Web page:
The divisome is a large protein complex that regulates bacterial cell division and therefore represents an attractive target for novel antibacterial drugs. In this study, we report on the ligandability of FtsQ, which is considered a key component of the divisome. For this, the soluble periplasmic domain of Escherichia coli FtsQ was immobilized and used to screen a library of 1501 low molecular weight (< 300 Da), synthetic compounds for those that interact with the protein. A primary screen was performed using target immobilized NMR screening (TINS) and yielded 72 hits. Subsequently, these hits were validated in an orthogonal assay. At first, we aimed to do this using surface plasmon resonance (SPR), but the lack of positive control hampered optimization of the experiment. Alternatively, a two-dimensional heteronuclear single quantum coherence (HSQC) NMR spectrum of FtsQ was obtained and used to validate these hits by chemical shift perturbation (CSP) experiments. This resulted in the identification of three fragments with weak affinity for the periplasmic domain of FtsQ, arguing that the ligandability of FtsQ is low. While this indicates that developing high affinity ligands for FtsQ is far from straightforward, the identified hit fragments can help to further interrogate FtsQ interactions.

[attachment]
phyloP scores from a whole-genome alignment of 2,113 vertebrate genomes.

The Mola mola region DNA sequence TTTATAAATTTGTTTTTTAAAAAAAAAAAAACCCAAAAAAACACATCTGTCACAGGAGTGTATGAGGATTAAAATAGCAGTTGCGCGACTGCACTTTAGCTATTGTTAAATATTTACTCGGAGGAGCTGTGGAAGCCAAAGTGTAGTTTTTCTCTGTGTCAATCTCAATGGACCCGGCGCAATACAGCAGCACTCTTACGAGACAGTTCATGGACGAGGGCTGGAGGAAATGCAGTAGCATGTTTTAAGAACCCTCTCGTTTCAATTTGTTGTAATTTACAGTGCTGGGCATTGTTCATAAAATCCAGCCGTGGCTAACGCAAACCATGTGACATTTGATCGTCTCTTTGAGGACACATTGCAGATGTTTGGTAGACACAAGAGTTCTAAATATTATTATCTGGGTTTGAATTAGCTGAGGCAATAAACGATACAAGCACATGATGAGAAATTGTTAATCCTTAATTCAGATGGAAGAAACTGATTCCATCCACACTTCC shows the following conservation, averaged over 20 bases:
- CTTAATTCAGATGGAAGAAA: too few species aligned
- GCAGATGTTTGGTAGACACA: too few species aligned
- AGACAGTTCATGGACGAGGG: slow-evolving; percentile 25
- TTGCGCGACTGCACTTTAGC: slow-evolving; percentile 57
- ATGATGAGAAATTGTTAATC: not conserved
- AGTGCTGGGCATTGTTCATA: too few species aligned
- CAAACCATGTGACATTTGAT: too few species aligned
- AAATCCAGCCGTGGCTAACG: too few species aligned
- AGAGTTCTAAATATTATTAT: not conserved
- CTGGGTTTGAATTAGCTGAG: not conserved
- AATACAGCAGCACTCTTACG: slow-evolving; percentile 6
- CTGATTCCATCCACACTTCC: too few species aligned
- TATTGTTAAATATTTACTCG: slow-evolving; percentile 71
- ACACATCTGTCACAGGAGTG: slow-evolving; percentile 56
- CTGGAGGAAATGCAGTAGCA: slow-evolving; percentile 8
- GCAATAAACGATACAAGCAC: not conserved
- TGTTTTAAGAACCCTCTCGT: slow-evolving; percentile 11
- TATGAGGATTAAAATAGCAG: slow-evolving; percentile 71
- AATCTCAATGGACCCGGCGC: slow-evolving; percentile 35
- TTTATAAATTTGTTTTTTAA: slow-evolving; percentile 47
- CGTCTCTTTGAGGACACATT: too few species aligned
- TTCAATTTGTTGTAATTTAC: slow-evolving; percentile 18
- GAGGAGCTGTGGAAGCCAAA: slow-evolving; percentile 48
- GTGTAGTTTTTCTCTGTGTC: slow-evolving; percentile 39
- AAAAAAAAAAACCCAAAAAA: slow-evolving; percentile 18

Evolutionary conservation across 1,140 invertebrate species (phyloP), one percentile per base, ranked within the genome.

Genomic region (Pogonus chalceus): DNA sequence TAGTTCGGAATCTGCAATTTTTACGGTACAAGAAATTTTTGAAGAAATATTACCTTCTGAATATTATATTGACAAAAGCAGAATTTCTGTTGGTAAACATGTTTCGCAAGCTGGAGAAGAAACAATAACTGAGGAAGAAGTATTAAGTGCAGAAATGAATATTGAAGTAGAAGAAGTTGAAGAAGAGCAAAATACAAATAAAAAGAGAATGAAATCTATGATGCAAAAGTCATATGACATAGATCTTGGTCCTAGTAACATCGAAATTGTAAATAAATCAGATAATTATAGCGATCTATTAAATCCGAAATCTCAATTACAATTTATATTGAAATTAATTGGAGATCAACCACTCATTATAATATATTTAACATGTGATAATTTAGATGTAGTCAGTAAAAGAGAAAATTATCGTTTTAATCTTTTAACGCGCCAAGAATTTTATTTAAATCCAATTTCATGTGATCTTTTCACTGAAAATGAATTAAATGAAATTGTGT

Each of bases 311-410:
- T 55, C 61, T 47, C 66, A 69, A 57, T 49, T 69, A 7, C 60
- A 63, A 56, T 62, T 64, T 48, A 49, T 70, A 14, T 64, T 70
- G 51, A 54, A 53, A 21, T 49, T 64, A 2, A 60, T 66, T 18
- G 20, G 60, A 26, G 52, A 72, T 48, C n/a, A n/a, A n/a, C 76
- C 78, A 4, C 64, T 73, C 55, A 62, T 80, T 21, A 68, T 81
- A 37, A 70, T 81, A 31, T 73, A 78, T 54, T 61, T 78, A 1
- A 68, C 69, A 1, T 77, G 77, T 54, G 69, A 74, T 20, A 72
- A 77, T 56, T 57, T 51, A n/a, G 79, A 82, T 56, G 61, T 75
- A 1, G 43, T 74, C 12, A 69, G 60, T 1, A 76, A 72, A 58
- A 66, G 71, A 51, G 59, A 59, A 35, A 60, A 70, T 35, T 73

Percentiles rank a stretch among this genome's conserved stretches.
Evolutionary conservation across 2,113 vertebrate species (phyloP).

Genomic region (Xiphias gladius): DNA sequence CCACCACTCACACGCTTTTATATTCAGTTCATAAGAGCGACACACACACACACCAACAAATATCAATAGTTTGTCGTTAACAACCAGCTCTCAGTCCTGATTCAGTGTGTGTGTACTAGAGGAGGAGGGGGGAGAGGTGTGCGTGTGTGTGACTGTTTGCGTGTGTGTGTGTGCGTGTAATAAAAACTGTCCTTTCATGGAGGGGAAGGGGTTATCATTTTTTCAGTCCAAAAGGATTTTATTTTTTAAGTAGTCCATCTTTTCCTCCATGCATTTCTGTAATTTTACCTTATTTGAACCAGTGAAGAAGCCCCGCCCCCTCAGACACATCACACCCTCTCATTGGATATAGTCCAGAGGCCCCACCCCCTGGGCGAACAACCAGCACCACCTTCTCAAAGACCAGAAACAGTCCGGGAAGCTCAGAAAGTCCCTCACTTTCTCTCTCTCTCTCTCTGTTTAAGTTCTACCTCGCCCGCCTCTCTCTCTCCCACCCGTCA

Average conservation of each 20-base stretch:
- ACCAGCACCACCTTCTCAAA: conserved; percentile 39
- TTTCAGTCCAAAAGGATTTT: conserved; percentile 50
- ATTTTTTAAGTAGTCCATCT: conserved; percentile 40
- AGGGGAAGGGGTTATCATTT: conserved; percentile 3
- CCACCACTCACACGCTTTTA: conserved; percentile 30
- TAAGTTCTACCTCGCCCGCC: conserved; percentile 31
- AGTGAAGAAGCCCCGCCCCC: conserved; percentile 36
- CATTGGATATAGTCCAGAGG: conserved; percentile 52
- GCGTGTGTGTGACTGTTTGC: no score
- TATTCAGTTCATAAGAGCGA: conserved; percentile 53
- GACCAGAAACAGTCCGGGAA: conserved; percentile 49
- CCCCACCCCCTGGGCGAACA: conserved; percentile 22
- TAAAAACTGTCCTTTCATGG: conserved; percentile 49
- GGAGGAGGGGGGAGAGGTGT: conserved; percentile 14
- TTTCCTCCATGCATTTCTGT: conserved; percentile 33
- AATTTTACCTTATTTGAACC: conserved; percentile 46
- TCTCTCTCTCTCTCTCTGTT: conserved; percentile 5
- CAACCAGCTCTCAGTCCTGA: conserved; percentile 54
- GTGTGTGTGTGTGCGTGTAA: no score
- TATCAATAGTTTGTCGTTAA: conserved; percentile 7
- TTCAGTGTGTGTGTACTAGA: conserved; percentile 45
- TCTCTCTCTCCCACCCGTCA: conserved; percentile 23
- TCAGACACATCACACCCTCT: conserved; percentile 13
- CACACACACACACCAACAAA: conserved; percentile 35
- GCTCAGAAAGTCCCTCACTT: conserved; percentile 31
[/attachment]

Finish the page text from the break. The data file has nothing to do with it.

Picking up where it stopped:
|Journal||International Journal of Molecular Sciences|
|Publication status||Published - 1 Aug 2019|
- Bacterial cell division
- Escherichia coli
- Fragment screening